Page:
The Fiat 124 Abarth Rally was a high-performance homologation special based on the 124 Sport Spider. First introduced in 1966 at the Turin Show and based on a shortened 124 saloon floor pan and running gear, the attractive Pininfarina-styled Sport Spider and its derivatives would prove an outstanding success for Fiat, over 200,000 being sold before production ended in 1982.
The Abarth Rally first became available in November 1972, having been seen previously in prototype form at the Geneva Salon. Extensively revised with rallying in mind, the Abarth Rally featured independent rear suspension by McPherson struts, wider light-alloy wheels, flared wheelarches, fiberglass body panels, a 5-speed gearbox, limited-slip differential, an internal roll-over bar, rigid hard top, competition seats and a revised dashboard.
The engine was a 1,756-cc twin-cam four producing 128 bhp in standard trim with 170 bhp available in full rallying tune. Homologated initially in Group 2, the Abarth-modified 124 Spider served as Fiat’s frontline rally car throughout 1973, achieving one World Championship victory. Re-homologated into Group 3 for 1974, the Abarth Rally picked up another World Championship win and several top-three finishes, but its finest hour would come in 1975 when, this time competing in Group 4, Maurizio Verini won the European Rally Championship at the wheel of the final, 16-valve version.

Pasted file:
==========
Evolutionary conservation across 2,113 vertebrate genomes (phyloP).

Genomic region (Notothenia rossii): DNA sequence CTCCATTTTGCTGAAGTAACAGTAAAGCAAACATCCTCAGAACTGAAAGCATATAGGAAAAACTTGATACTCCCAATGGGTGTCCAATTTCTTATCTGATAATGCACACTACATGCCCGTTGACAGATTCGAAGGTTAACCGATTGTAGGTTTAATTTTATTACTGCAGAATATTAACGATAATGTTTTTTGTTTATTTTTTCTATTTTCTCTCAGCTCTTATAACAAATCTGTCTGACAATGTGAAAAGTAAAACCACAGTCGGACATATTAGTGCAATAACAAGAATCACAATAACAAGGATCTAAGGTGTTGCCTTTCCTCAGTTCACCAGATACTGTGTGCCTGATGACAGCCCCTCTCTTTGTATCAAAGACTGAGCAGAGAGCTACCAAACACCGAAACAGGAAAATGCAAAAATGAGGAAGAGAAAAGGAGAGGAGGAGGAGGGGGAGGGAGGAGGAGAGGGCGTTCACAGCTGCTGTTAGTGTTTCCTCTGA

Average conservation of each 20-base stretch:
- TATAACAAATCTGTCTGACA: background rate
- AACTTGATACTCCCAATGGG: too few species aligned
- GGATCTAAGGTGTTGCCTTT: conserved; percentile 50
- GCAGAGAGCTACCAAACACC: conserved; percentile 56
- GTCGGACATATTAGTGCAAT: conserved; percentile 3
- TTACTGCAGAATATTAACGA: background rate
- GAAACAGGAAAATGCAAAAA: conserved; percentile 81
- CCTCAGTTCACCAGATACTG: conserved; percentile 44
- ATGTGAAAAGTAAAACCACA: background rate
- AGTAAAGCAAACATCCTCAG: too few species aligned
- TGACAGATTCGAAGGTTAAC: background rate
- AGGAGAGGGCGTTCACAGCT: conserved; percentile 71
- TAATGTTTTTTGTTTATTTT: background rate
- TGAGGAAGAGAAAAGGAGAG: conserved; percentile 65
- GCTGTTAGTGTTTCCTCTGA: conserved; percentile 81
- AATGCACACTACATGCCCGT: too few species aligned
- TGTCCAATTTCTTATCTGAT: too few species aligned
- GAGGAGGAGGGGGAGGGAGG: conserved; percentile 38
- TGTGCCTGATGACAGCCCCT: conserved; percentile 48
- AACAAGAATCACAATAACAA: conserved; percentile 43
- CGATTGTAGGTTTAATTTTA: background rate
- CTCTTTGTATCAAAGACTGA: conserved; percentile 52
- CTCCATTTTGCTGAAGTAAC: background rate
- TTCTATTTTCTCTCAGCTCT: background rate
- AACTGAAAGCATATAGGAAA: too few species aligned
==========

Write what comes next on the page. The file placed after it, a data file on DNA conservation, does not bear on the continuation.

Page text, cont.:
Representing the 124 Abarth Rally in its ultimate evolution, the car offered here features the 16-valve cylinder head and Kugelfischer mechanical fuel injection. The original Italian libretto lists the Fiat Auto Spa Rally Team as the first owner, and the second (from 1977) as Mr. Vanni Tacchini. Tacchini campaigned chassis 0092696 with his co-driver Gianti Simoni in the 1977 Rally di Sanremo and the Rally della Lana.
The following year, Signore Tacchini got married, and for the following 30-odd years the car was stored in an air-conditioned garage. At some time, in his absence, the garage door was replaced with a narrower one, which was the reason the car was not moved until he decided to free it in time for the 40th anniversary celebrations of his old Scuderia Tre Gazzelle.
Tacchini asked Domenico Fasano (ex-Abarth Racing Department) and Giovanni Baldi, another ex-Abarth engineer, to carefully recommission the car. Needless to say, the body did not need to be touched, as it had been remarkably well preserved, possessing a beautiful patina that could not be replicated. The Fiat was campaigned again from 2009 onwards on numerous historic rallies in Italy, among them the 4 Regioni, Lana Storico, Memorial Gino Macaluso, Memorial Zonca and the Valpantena. Its last outing was at the Revival Rally Valpantena in 2012.